Election Day is weeks behind us but questions and doubts about our state and nation’s election integrity linger. Allegations from the highest officials of voter fraud have shaken some people’s trust in the system.
While we agree all legitimate voting irregularities should be investigated, and recounts should proceed where warranted, the election results as compiled so far are fair, honest and accurate.
Unfounded accusations of voter malfeasance hurt our democracy to the core. Even the Trump administration’s Cybersecurity and Infrastructure Security Agency concluded, “The November 3rd election was the most secure in American history. While we know there are many unfounded claims and opportunities for misinformation about our elections, we can assure you we have the utmost confidence in the security and integrity of our elections, and you should too.”
Those who subscribe to the allegations of voter misconduct need to take a step back and look at our election – and the people behind it.
With an 80% turnout, Minnesotans can thank friends, neighbors and relatives for again delivering an election and vote totals we can trust. Since early voting began Sept. 18 in Minnesota, thousands of workers took to the task of accepting, verifying, recording and counting 1.9 million absentee and mail-in ballots. Many of these same friends worked the polls where 1.4 million citizens voted in person.
From now until the Electoral College votes in each of the 50 states confirming the results on Dec. 14, vote tallies will be verified and court challenges will be resolved. Elections staffs are complemented by 30,000 poll workers, who hail from our neighborhood precincts, some working as volunteers and others paid by the hour for a day’s work. These are our neighbors, people just like us, who care about our state and who desire a trustworthy election.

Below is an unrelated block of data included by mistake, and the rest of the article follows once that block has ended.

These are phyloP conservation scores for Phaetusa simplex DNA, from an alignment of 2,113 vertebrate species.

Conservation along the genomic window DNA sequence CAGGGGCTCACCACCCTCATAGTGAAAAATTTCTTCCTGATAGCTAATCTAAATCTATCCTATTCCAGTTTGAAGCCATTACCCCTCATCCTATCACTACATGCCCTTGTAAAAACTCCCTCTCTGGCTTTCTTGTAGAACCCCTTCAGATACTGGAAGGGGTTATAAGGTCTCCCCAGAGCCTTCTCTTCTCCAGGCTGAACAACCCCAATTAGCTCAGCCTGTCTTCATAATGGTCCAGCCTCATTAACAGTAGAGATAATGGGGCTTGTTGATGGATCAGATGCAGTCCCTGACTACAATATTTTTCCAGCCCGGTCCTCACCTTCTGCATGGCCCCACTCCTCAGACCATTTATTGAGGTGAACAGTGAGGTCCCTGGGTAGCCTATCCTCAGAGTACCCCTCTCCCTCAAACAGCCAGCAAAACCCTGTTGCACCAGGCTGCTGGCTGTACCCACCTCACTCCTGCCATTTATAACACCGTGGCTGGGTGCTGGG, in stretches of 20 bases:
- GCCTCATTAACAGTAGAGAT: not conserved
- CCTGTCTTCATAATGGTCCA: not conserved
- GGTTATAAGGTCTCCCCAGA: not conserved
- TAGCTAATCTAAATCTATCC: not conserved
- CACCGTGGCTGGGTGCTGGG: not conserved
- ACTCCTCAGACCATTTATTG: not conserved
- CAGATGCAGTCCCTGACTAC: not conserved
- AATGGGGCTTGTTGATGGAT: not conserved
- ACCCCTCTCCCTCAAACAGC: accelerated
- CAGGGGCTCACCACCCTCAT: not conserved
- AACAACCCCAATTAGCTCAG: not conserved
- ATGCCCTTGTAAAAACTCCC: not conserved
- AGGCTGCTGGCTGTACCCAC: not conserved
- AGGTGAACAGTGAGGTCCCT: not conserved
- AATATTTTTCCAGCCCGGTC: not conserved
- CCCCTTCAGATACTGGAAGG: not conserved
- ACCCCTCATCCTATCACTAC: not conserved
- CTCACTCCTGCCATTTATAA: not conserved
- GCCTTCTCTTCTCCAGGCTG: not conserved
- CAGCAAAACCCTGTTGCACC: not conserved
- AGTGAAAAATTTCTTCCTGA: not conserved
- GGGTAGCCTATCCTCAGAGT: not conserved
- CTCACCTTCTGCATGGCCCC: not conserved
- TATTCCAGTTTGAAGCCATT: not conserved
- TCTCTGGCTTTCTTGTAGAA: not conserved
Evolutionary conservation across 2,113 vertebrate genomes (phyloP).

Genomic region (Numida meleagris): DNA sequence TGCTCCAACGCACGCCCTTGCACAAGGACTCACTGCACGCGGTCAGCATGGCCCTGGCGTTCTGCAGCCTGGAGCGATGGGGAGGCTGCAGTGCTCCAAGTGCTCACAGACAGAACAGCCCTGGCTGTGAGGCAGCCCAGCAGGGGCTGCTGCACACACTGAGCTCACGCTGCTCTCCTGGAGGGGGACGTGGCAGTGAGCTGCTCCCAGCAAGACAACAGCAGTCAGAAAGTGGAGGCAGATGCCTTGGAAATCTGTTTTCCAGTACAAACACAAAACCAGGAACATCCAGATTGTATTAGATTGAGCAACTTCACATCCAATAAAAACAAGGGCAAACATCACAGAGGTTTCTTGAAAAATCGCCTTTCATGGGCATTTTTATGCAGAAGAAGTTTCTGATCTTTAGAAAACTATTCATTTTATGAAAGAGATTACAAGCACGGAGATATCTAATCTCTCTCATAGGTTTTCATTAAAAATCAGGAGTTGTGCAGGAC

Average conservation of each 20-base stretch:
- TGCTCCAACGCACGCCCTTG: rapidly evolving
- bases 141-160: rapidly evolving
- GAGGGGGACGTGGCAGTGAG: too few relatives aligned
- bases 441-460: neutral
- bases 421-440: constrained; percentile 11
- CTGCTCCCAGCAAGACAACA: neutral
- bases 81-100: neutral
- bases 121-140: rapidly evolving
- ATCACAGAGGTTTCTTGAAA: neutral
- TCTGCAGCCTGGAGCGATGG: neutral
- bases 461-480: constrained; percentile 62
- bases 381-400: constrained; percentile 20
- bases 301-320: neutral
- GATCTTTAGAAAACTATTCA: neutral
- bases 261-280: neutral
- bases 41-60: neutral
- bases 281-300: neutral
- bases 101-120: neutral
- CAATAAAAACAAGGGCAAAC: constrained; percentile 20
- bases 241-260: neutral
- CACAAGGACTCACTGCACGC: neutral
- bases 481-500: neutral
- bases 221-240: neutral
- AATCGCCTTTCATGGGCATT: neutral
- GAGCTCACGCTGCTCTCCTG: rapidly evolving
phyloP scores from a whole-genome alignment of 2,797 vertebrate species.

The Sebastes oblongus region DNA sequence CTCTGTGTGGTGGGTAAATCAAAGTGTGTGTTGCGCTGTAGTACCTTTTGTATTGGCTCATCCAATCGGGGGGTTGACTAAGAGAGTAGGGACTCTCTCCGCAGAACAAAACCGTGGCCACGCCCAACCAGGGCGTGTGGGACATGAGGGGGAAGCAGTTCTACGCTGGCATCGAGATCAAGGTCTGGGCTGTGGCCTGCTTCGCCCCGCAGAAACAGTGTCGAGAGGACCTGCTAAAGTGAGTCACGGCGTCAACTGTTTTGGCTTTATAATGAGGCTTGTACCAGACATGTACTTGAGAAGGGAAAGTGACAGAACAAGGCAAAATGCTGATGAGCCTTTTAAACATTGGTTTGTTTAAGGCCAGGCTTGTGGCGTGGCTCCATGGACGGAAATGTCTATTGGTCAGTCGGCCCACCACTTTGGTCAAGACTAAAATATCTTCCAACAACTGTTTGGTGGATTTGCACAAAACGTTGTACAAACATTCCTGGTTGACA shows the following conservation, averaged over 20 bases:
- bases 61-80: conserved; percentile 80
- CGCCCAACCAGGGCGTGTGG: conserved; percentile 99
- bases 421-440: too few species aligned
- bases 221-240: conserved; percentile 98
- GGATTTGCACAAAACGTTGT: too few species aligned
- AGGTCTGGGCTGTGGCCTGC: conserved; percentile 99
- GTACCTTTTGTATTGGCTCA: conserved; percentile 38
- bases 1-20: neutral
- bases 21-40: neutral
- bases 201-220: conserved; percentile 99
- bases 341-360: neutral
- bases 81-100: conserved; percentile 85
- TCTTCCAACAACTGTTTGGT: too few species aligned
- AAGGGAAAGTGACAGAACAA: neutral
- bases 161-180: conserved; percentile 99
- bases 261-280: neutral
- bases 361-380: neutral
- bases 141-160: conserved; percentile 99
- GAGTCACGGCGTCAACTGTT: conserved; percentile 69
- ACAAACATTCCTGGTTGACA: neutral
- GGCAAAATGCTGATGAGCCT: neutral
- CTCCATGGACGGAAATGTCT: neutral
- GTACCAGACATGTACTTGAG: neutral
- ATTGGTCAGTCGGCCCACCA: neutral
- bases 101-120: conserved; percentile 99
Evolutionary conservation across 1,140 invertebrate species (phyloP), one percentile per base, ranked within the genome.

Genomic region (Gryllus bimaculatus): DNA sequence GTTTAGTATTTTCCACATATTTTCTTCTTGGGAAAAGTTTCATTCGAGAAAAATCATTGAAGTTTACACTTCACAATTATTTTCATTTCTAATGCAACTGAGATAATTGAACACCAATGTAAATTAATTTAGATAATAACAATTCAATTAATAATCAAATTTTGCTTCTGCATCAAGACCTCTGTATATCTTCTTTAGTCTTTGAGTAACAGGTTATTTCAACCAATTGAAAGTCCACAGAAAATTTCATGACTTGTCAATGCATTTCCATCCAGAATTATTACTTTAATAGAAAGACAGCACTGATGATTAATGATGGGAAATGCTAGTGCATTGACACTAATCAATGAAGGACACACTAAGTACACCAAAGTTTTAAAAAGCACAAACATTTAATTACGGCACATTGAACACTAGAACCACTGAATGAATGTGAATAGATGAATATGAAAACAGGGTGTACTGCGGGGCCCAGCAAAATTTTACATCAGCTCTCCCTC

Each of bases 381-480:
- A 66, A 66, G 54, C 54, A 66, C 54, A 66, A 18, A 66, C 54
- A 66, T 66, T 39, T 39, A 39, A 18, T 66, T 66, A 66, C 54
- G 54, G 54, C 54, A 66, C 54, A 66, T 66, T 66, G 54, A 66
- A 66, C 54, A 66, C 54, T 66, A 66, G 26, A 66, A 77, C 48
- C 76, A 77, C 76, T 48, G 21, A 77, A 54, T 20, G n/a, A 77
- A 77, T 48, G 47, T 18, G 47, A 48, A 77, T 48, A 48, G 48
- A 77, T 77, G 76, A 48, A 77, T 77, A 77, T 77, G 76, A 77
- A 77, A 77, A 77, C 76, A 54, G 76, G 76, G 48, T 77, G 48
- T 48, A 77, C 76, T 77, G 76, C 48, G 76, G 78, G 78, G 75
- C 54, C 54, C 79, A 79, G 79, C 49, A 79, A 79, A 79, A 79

The workers’ main goals are simple: Ensure that citizens get fair and open access to voting and provide an accurate accounting of those votes. Voting officials and poll workers are more like accountants than politicians. They follow each step in the process with scrutiny, verifying names on absentee ballots, checking their voter registration, marking ballots as received. Even minor discrepancies are eyed and flagged.
The ballot counting process is transparent. Many states live-streamed the rooms where ballots were being sorted, verified and counted. As vote counts are certified from now until Dec. 10, Americans can take heart in knowing the results are accurate.
It was also obvious from results here in Minnesota and across the country that voters continue to pursue independent and vote-splitting trends. Despite a strong victory here for Joe Biden and Sen. Tina Smith, Republicans not only held their ground in legislative races, they picked up seats in the State House as well as flipped a Congressional seat. The predicted “Blue Wave” did not happen. Yet no one is questioning those results as inaccurate.
Certainly, there can be issues – a worker making an innocent mistake perhaps, or the rare actual intent by someone to defraud. In Minnesota since 2015, a total of 10 cases of illegal voting were upheld, according to the election fraud database of the conservative group The Heritage Foundation. These tiny numbers do not change the course of any election and uphold our belief that our system is reliable. (For comparison, California with its much larger population had 22 since 2015 and Republican stronghold Texas had 26.)
We need to trust the process – and the people who conduct our elections – and when all is done, we should all take comfort that every legal vote has been recorded and any fraudulent ballot has been eliminated. Some will remain disappointed their candidate did indeed lose; others will celebrate victory.
Our friends and neighbors will come through again – and another lawful, accurate and trustworthy election will be in our rearview mirror.
— An editorial from the APG of East Central Minnesota Editorial Board. Reactions are welcome. Send to: email@example.com.